Arbitration: Allows students to make an electronic formal complaint that will be acted upon in a reasonable time frame and by the appropriate administrative personnel.

Bookstore: Allows students to look up required textbooks and materials needed for their course selections. An online method of purchasing may be provided. If the books and materials are not provided in an electronic form, then a method of delivery needs to be established. Distant students should also have the opportunity to purchase university logo goods, software and supplies.

Scholarships: Allows students to review available scholarships and be able to apply for them online.

Under the administrative services, students should be able to have access to critical student information such as integrated admission, student records, billing, financial aid and degree requirements under one interface. Faculty members can quickly process and give grades and up-to-the-minute data help them effectively counsel students. By allowing students and faculty members to have access to this information 24 hours a day, it will eliminate the frustration and isolation many distant students feel by the physical separation from the campus, and in return increase retention of the students.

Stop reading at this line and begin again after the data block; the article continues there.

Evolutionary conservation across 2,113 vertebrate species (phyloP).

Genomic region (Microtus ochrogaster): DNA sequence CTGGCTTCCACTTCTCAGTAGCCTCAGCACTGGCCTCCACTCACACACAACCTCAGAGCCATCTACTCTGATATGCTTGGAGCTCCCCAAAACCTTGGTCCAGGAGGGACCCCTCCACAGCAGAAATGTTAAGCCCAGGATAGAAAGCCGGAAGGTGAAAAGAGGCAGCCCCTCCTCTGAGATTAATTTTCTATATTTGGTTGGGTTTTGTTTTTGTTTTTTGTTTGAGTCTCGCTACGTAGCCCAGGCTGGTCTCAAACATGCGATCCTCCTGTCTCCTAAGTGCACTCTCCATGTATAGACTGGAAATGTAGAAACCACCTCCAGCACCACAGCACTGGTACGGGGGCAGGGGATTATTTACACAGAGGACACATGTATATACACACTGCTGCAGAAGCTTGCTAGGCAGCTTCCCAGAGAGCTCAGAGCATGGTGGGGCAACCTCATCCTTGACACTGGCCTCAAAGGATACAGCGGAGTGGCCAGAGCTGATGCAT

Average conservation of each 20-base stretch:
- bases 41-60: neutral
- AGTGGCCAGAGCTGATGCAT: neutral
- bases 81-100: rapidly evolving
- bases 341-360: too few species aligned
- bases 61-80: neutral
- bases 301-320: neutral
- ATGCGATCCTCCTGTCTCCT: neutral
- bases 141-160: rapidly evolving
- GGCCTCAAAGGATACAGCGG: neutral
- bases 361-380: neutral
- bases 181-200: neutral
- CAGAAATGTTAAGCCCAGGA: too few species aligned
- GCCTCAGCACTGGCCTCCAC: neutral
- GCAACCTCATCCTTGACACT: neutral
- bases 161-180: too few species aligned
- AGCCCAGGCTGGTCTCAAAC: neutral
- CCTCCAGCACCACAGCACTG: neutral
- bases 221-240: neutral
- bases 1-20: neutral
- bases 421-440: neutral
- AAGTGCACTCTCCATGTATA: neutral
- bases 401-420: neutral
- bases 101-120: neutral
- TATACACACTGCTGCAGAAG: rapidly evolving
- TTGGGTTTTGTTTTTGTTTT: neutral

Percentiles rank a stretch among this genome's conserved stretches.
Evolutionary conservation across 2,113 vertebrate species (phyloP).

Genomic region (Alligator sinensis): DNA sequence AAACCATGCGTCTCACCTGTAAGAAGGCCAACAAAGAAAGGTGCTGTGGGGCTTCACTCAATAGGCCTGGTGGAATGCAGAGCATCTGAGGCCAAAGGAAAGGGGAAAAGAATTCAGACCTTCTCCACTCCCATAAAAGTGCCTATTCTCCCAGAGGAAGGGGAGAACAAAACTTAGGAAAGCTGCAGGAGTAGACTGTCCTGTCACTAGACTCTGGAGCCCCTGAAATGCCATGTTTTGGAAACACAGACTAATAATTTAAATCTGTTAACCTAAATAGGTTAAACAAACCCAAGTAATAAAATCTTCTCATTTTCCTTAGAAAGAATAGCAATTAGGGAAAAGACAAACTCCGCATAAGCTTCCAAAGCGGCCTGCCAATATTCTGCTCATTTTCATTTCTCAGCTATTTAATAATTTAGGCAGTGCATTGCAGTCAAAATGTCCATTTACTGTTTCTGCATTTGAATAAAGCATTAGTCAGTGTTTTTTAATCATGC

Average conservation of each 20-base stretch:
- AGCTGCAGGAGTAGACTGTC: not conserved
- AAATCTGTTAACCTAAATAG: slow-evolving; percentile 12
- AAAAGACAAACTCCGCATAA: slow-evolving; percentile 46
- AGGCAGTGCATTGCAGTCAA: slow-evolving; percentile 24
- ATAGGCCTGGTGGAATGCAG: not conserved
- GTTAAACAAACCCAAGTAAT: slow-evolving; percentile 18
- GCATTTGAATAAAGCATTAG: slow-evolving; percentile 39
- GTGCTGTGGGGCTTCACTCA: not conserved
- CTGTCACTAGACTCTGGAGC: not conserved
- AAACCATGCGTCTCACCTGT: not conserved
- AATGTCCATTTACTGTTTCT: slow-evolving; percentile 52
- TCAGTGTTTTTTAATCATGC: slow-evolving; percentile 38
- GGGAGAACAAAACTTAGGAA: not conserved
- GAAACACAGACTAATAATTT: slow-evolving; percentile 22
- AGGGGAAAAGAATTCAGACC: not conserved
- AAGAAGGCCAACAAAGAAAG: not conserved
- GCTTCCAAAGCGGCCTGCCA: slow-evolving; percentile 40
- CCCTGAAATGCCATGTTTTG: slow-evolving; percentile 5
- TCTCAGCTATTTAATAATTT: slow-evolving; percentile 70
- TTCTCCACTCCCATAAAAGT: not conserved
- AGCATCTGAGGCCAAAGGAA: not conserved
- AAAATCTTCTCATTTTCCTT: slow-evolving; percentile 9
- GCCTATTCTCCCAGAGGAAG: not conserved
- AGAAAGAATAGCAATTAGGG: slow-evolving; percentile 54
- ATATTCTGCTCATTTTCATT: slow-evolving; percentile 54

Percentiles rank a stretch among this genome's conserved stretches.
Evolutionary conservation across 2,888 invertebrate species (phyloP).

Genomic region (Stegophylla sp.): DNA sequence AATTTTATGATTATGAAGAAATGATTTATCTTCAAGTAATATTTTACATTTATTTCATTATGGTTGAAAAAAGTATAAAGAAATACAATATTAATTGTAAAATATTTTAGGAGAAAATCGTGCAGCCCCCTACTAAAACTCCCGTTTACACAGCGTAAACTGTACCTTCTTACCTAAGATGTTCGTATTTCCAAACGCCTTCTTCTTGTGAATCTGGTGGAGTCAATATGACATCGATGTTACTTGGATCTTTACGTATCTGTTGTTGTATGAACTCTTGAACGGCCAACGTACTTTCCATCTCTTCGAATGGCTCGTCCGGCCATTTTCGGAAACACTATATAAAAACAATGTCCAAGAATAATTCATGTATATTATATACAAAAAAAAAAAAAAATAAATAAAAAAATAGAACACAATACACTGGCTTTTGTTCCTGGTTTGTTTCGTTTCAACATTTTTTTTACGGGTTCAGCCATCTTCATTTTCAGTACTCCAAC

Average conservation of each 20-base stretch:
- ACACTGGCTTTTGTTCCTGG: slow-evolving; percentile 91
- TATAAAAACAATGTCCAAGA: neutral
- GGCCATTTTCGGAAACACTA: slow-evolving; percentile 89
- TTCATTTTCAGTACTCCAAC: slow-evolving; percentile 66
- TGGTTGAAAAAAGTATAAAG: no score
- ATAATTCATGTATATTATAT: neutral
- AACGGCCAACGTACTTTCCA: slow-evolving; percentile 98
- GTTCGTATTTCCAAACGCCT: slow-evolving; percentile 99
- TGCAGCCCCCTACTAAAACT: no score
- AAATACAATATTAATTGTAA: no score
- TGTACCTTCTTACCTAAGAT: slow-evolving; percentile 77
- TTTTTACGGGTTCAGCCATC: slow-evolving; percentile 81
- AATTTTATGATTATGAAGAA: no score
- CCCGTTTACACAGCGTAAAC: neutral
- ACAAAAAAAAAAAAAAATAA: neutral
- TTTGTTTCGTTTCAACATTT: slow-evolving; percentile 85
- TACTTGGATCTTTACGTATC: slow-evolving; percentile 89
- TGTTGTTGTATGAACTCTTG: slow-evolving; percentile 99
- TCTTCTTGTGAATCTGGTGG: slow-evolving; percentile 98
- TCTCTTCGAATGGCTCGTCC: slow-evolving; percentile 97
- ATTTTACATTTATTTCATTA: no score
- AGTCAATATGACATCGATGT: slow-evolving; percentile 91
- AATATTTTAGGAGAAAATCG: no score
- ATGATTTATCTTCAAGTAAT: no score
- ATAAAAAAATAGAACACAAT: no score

4.STUDENT SERVICES

Student services provide distant learners with a means to engage in social interaction with their fellow students. This gives the distant students similar opportunities to meet new people that on-campus students enjoy. This type of online interaction can be accomplished by creating online communities through the use of online bulletin boards, web enabled applications, and groupware. These online communities can be created for specific discussion topics or for unstructured interaction such as student lounge, special interest subjects, study groups, etc. A faculty member can use open-ended discussion questions to stimulate dialogue or collaboration among students. Interactive chat rooms can be used for groups or for private conversations between students. Other ways of promoting interaction among students are by providing email services, look-up access to college directories, and by providing an area to exchange "bios" which contains personal and professional information about them. This will allow students to find other students with similar interests.